Thursday, November 10, 2016

Biphasic T-waves in a Middle-Aged Male with Vomiting

One of our residents texted me this ECG and was worried about Wellens' waves.

A middle-aged male presented with vomiting.  Here was the initial ED ECG:

What do you think?

Here is my response:

Wellen's waves are always Up-Down T-waves, not Down-Up T-waves as here.  Down-Up T-waves in V2 and V3 have only two causes:

1) posterior MI with some reperfusion (reciprocal to Up-Down T-waves of the posterior wall, analogous to Wellens' of the posterior wall as recorded from the anterior wall).

2) Hypokalemia (in which case the upright component is really a U-wave).  In this case, V6 is pathognomonic: you can see a clear large U-wave following the T-wave.  It must be hypokalemia.  Notice also the very long QT, which is really a long QU-wave.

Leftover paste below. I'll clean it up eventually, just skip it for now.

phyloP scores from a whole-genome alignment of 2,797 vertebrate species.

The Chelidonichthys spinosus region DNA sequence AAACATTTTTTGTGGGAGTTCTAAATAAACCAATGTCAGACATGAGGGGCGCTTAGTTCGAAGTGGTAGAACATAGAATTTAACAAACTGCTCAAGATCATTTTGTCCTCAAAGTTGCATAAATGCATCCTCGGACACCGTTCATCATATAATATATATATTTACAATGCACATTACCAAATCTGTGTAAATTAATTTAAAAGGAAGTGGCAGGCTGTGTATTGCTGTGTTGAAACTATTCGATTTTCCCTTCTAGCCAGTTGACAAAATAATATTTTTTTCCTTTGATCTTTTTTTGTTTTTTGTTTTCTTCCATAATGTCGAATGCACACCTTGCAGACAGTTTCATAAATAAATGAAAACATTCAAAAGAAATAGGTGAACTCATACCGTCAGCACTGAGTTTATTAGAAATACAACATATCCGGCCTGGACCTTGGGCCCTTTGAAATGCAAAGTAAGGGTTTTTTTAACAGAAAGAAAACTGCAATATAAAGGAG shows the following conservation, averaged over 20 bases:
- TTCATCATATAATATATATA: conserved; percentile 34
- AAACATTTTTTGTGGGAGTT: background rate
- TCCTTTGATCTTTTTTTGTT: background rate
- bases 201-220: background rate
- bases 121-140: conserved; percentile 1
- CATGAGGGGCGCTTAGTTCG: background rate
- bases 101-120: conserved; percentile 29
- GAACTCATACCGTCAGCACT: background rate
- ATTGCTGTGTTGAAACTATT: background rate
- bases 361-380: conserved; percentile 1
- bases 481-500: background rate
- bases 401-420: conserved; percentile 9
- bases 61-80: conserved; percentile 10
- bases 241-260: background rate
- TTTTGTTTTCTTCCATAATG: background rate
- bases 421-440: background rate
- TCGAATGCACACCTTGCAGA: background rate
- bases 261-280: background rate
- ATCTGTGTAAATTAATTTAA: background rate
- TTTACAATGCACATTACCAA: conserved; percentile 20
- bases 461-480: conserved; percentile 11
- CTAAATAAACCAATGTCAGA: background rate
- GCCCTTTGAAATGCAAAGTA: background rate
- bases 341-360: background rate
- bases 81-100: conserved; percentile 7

What is the Potassium?

The K was 2.0 mEq/L.

Here are classic Wellens Pattern A (biphasic) waves:
Notice they are biphasic Up-Down.

Clinical Course

The patient had all serial troponins below the level of detection.  Potassium was repleted.  Here is the ECG after normalization of K at 3.5 mEq/L:

Learning Points

1. Wellens' waves (Pattern A) are biphasic Up-Down.  (Pattern B is deep symmetric inversion)
2. Down-Up waves should make you think of reperfusing posterior MI or hypokalemia.
3. A very long QT (really a QU) should make you suspect hypokalemia.
4.  Look for clear U-waves in other leads.
5.  Finally, Wellens' syndrome is a SYNDROME that requires 1) typical anginal chest pain 2) Resolution of the chest pain 3) ECG recorded after resolution.

Here is an example of a Down-Up T-wave from Reperfusing Posterior MI.
It comes from this fascinating post:

Series of Prehospital ECGs Showing Reperfusion

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